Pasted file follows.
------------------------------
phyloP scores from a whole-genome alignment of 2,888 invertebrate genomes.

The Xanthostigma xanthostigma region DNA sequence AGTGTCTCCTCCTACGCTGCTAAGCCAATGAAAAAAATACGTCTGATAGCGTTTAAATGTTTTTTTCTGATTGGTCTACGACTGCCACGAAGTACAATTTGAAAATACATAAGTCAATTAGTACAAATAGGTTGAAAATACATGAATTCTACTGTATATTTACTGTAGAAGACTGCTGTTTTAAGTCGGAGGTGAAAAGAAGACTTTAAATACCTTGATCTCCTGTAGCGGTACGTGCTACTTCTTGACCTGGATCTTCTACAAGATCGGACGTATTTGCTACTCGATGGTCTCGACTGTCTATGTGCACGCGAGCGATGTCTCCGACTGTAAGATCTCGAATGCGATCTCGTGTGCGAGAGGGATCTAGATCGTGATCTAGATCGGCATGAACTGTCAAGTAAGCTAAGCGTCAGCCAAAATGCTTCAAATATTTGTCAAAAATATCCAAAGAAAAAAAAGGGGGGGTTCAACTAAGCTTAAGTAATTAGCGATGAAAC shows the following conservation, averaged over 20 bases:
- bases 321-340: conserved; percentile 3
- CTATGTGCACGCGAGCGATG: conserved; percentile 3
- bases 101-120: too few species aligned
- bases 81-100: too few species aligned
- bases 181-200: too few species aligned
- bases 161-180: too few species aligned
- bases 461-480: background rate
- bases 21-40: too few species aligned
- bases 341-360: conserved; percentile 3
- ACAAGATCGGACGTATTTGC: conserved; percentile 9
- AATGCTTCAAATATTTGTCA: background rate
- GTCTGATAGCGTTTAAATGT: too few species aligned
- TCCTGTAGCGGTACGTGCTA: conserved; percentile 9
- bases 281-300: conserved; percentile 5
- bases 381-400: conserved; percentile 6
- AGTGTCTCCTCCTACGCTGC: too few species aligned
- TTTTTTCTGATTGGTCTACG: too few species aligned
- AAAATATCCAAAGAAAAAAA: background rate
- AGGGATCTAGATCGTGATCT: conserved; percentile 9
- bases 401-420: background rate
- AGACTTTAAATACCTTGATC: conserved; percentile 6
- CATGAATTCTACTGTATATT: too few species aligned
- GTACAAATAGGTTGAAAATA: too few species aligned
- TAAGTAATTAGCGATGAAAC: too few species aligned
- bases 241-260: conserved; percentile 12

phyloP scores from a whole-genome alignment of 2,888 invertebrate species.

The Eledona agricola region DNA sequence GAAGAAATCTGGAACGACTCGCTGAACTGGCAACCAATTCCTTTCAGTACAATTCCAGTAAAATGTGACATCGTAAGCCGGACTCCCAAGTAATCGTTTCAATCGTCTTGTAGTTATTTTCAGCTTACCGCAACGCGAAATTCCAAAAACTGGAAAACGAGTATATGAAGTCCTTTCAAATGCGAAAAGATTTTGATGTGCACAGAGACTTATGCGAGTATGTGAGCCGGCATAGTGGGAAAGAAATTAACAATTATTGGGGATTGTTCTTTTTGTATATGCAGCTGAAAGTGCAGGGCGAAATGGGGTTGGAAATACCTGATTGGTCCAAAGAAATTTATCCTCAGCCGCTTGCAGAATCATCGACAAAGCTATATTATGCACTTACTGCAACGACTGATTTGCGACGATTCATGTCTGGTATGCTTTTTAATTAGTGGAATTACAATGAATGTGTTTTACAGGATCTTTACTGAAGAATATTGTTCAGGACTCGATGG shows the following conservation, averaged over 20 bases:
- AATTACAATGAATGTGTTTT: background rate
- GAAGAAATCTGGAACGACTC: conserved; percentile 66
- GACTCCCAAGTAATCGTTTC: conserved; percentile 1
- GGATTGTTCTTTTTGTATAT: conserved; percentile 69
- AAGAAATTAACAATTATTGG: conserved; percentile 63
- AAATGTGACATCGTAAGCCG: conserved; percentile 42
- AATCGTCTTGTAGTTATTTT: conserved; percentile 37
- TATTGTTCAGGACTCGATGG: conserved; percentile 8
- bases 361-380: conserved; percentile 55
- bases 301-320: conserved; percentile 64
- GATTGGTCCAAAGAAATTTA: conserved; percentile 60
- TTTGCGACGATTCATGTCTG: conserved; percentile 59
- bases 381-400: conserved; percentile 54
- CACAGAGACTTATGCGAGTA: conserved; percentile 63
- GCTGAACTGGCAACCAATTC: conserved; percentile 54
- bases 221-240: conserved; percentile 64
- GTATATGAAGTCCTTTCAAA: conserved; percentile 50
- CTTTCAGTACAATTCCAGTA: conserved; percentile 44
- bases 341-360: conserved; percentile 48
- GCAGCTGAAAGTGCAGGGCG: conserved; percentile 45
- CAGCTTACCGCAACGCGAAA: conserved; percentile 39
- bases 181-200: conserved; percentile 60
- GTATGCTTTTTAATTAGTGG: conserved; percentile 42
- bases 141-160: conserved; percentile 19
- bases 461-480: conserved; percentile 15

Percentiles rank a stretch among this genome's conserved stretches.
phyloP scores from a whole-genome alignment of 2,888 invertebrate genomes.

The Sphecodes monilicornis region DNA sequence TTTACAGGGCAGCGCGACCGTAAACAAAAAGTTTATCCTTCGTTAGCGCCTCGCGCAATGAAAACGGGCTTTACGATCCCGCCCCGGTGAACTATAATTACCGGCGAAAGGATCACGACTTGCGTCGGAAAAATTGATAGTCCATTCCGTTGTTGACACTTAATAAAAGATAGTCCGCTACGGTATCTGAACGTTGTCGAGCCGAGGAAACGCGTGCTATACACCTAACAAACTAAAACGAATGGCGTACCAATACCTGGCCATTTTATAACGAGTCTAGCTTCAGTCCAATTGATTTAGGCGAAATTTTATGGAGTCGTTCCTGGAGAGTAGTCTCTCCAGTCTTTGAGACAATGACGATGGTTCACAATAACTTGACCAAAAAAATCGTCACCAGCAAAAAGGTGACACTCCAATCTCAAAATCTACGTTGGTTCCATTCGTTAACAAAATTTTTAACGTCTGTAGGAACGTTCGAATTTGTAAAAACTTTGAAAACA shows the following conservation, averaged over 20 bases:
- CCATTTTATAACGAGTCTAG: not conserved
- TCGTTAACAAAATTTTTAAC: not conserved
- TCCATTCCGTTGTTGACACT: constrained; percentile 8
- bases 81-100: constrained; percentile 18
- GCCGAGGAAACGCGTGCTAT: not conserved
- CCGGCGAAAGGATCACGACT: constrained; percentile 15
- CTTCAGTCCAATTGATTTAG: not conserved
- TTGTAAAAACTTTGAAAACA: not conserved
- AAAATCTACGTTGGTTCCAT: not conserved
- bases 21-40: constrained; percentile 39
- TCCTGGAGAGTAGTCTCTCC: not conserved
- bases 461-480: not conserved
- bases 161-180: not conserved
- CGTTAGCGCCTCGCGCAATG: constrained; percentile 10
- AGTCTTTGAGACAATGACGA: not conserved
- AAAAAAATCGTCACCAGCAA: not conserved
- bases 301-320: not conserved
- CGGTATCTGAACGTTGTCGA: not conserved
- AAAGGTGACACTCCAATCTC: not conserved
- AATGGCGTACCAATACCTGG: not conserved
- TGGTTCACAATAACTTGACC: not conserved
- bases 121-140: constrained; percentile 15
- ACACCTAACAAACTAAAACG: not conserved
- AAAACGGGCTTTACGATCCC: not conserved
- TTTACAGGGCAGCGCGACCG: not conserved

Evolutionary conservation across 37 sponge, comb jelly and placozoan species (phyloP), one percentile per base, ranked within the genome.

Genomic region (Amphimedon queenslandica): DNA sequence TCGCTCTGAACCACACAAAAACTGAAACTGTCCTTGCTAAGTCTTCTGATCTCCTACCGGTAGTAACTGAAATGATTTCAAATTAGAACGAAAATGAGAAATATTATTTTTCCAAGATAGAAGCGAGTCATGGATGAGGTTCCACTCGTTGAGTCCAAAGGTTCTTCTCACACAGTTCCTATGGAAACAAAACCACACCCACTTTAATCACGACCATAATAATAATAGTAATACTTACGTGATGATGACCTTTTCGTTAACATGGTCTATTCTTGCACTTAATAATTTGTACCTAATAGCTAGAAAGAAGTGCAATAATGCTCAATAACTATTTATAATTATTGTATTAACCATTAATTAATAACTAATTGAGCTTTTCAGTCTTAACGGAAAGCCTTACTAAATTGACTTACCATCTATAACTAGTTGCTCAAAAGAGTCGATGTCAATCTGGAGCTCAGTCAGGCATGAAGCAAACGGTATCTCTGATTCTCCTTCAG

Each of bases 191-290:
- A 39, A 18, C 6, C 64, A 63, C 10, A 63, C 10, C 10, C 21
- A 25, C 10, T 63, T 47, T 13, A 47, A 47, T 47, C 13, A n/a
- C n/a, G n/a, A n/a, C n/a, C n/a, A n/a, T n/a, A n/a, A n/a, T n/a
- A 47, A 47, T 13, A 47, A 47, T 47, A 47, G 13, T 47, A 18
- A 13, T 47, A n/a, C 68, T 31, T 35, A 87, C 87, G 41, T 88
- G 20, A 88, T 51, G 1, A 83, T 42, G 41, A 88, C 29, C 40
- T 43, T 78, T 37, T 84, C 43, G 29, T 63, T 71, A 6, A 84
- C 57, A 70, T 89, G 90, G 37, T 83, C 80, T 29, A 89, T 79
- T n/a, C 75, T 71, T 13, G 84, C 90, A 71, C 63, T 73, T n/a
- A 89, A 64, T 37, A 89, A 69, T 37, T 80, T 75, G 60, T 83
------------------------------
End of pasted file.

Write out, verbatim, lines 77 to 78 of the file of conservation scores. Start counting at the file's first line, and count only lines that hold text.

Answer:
- AATGGCGTACCAATACCTGG: not conserved
- TGGTTCACAATAACTTGACC: not conserved